Oral Board of Examination—Transcript

I would advise Ron that the GST refunds are a partially exempt asset under Rule 59 of the Bankruptcy and Insolvency General Rules. I would advise that any GST refund received, in excess of the cost of estate administration, including the trustee’s tariff or trustee’s fees, must be returned to the bankrupt. I would also advise that having the bankrupt sign an assignment of the GST refund when they... they swear to the content of the Statement of Affairs is not in accordance with the Bankruptcy and Insolvency General Rules.

I would suggest to Ron that this practice should stop and that the proceeds from the GST refund cheques should be returned to the bankrupt in accordance with the Act. GST refunds are not available for the trustee to apply against conditional orders. It’s only in situations where, after we’ve realized on all the estate assets and determined that the cost of administration has been paid, should a request be made of the bankrupt to permit the remaining proceeds of GST ref... of the GST refund cheques to be used for any other purpose. So it is at this time that we should be advising the bankrupt of his right to keep any remaining funds from the GST refund cheques and seek his agreement to apply them to other outstanding obligations. If he does not agree at that time, the funds should be returned to the bankrupt.

Well, this could be considered an ethical issue because it’s taking an exempt asset away from the bankrupt, whereas the trustee should know and make it clear to bankrupts that the funds are theirs to deal with. The GST refunds can only be used to pay the cost of estate administration, including the trustee’s fees, after the proceeds from all other estate assets have been applied first. If there remains an amount available from the GST refunds that would otherwise be available as a dividend to the creditors, it is this portion of the GST refund that is an exempt asset and must be returned to the bankrupt. So trustees must balance their obligations to fully inform debtors of their rights and responsibilities with their obligations to maximize realizations to the estate for the benefit of creditors.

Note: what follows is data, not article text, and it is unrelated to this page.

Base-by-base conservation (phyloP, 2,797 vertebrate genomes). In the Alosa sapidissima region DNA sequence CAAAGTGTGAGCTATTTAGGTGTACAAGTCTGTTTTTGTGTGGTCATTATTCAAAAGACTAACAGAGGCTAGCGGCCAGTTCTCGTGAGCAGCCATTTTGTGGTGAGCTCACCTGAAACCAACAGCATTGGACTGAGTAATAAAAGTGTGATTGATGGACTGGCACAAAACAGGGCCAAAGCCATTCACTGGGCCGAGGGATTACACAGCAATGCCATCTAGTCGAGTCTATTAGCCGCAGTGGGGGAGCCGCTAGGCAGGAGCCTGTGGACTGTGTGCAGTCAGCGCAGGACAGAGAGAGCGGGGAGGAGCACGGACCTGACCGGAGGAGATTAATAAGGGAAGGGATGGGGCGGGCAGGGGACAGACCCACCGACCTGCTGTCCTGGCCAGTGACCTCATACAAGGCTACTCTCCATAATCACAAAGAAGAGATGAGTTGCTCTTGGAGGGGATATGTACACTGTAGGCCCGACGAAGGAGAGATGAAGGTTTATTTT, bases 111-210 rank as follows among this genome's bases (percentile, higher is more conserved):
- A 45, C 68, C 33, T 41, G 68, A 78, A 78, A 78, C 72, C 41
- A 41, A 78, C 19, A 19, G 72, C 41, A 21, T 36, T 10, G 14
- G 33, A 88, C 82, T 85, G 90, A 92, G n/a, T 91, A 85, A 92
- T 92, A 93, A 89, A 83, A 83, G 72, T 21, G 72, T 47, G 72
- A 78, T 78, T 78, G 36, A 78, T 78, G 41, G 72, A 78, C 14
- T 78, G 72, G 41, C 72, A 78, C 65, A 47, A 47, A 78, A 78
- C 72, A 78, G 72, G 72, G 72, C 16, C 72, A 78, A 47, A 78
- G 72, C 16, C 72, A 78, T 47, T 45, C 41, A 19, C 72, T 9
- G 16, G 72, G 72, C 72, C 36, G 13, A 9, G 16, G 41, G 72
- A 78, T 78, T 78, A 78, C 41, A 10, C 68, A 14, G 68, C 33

Well, I would advise Ron that I will set up a meeting, as soon as possible, with the trustee or trustees responsible for establishing the administrative practice of the office. I would ask him to assist me prior to this meeting in understanding when and why they started this practice. During this meeting, I would demonstrate the basis of non-compliance with the legislation and I would propose that we stop this practice immediately, and take a closer look at each open file to determine whether a refund to the bankrupt of such receipts is in order. I would emphasize the importance of having the bankrupts properly and fully informed of their rights and obligations in that process.

I would hope that the outcome of that meeting would result in a memo issued to the employees modifying the existing policy as well as an amendment to the assignment of the GST refunds form. Instructions to staff would be amended to include that debtors should be advised, during the assessment stage, of their rights to the GST refunds, subject only to that portion of the refunds required to pay the cost of administration, which would include our fees, and that any other amount received over that will be returned to them. See, we need to change this practice so it does not give rise to an ethical issue by having a known violation of the legislation persist.

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